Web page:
One of the most remarkable recent financial developments, a potential harbinger for global markets this year, has been scarcely remarked upon.
Reports of dollar's demise have been greatly exaggerated
One of the most remarkable recent financial developments, a potential harbinger for global markets this year, has been scarcely remarked upon. It's the sudden, sharp recovery in the dollar. The surge, which began in early December, has taken the dollar - and the dirham, whose value is pegged to it - up about 5 per cent, leaving it with a what's-all-the-fuss-about loss of 3 per cent for 2009 against the euro, its main rival for the role of the world's reserve currency. Reports of the dollar's death - uttered continually as the currency was falling - have been greatly exaggerated.
The latest recovery appears more forceful than others made during the last year, and it may prove less fleeting. If a rising trend becomes firmly established, it could have significant consequences, especially in the Middle East, because of the dollar's relationships with several key assets that are important to investors there. That said, any portfolio tinkering at this point is premature. The rebound may turn out to be a colossal fake-out that evaporates as swiftly as it materialised. Even if the rally gets legs, any impact would depend on the underlying causes and would have to be considered in the context of other factors driving markets and economies.
Relationships between the dollar and various investments are simple - in simple times. A rising dollar tends to reduce the prices of hard assets denominated in the currency. The two most notable examples are oil and gold. Sure enough, when the dollar was making modest recoveries in the first half of 2009, those commodities showed weakness. This time around, gold spent December correcting a large portion of its advance of the previous few months, although it ended the year with a substantial gain. Oil did better, ending the month flat and near its highest level in more than a year.
The resilience suggests that commodities will withstand the headwind from a robust dollar. That ought to be good news for the economies and stock markets of oil exporting countries in the Middle East as long as the currency does not move up at so fast a pace that it curbs energy demand in Europe and Asia. How much the dollar rises may be less important than why. A flare-up of the risk aversion that was endemic a year ago and lured investors into what they saw as the comparative safety of the US economy would be the most ominous source of strength for the dollar.
A shunning of risk likely would reflect doubt about the staying power of the global recovery and might become a self-fulfilling prophecy. A new spirit of caution would not bode well for emerging stock markets, including those in the Middle East, and a second dip into recession would almost certainly knock the starch out of the rally in oil. The dollar might also move higher due to a surge in inflation expectations and interest rates on Treasury bonds. That outcome would amount to the bill coming due for the enormous spending undertaken by the Bush and Obama administrations to try to keep the US economy afloat.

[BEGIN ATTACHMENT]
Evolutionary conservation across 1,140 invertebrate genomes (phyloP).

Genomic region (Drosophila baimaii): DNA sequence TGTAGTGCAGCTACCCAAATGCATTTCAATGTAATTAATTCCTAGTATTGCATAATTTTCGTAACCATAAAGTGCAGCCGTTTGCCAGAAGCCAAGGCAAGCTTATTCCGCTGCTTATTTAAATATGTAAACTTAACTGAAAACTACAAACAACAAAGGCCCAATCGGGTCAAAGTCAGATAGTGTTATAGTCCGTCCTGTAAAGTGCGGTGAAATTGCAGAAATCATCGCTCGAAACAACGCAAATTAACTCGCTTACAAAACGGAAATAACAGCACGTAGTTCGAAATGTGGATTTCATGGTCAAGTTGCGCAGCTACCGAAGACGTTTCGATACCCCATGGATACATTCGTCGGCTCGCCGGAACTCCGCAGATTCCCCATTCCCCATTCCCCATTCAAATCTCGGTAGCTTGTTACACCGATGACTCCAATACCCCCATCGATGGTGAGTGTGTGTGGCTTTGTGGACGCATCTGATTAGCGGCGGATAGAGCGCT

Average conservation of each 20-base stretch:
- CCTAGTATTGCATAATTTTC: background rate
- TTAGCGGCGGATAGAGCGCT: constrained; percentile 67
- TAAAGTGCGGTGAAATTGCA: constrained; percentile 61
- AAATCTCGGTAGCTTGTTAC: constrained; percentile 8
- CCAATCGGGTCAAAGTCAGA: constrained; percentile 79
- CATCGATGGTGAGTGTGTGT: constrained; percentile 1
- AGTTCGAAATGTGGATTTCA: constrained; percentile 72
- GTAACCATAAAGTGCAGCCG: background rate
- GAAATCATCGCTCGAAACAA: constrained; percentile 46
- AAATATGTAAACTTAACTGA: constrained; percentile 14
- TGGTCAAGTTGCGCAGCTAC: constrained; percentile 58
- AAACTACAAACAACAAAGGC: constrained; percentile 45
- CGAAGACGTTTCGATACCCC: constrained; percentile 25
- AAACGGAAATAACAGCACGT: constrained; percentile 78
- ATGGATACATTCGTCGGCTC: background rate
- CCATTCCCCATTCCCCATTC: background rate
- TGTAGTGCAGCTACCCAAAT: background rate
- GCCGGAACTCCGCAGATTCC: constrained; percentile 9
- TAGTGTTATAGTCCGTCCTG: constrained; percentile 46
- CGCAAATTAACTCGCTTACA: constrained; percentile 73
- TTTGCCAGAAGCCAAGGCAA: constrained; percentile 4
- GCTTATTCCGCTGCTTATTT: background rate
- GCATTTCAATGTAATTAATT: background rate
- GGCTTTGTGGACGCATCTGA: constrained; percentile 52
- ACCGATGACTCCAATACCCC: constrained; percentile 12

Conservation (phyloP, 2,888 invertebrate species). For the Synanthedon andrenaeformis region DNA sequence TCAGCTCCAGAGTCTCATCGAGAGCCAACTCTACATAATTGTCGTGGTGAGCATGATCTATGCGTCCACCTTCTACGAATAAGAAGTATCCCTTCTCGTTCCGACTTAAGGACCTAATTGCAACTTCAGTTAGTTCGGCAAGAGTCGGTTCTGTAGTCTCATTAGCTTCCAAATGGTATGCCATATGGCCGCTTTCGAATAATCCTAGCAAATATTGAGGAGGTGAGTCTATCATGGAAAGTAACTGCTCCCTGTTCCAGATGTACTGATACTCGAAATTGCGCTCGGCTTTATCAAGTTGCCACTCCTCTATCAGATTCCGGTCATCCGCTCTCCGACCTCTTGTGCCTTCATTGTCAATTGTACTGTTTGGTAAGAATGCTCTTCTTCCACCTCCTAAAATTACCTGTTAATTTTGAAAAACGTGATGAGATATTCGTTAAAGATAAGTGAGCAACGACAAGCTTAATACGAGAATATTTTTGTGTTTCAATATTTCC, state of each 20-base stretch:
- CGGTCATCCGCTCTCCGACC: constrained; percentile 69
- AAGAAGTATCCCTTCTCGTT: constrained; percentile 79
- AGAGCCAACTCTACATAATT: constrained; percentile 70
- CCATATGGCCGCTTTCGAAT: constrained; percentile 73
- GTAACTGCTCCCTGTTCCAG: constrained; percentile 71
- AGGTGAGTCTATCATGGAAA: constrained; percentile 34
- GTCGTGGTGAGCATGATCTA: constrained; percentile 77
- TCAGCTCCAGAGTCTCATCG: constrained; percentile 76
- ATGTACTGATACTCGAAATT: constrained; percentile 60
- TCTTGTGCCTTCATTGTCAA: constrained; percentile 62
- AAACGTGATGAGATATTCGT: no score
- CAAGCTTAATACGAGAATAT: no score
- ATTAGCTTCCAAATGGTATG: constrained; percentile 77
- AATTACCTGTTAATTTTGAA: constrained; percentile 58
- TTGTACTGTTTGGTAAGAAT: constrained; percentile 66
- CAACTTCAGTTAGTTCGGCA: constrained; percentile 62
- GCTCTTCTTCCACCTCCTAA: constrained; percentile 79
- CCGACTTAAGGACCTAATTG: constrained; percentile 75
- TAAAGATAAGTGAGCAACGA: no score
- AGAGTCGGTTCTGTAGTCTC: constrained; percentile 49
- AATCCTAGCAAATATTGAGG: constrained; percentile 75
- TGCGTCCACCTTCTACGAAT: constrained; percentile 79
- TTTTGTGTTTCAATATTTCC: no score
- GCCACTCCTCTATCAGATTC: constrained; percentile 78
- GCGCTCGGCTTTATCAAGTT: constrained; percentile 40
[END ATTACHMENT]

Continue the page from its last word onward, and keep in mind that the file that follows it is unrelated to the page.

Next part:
If that scenario were to play out, the higher returns on Treasuries would attract global investors and prop up the dollar. The uncomfortable inflation backdrop would put a floor under commodities and support stock markets in oil-reliant economies. Such a backdrop might have the opposite effect on the stock market in Dubai, an economy with a massive debt overhang and little oil or other commodities to sell. The cost of servicing the emirate's debt probably would be higher, and the rising dollar would make Dubai property more expensive for foreign buyers, although higher inflation expectations might give a lift to real estate markets there and elsewhere.
What are the chances that events will unfold this way, that the dollar's strength will persist? The consensus among economists is that the dollar's gains will be erased. Then again, they were nearly unanimous in expecting further weakness before the recent surge. As for rising Treasury rates and inflation expectations, the massive and expanding US deficit is certainly well known and shouldn't take anyone by surprise. What investors may be underestimating is the impact on rates from a withdrawal of Federal Reserve aid to credit markets, which seems bound to happen sooner rather than later. The persistent strength in commodities is a sign of lurking inflation concerns that may become more conspicuous after credit markets are functioning on their own.
As 2010 gets under way and you make your usual resolutions about losing weight or giving up smoking, consider adding one to the list about watching what the dollar does and why. It could help you enjoy a more prosperous new year, or at least avoid a costly one. Conrad de Aenlle writes from Los Angeles about investment and personal finance issues. His blog on contrarian investing for MoneyWatch.com, "Against the Grain," can be found at http://bit.ly/NjaBa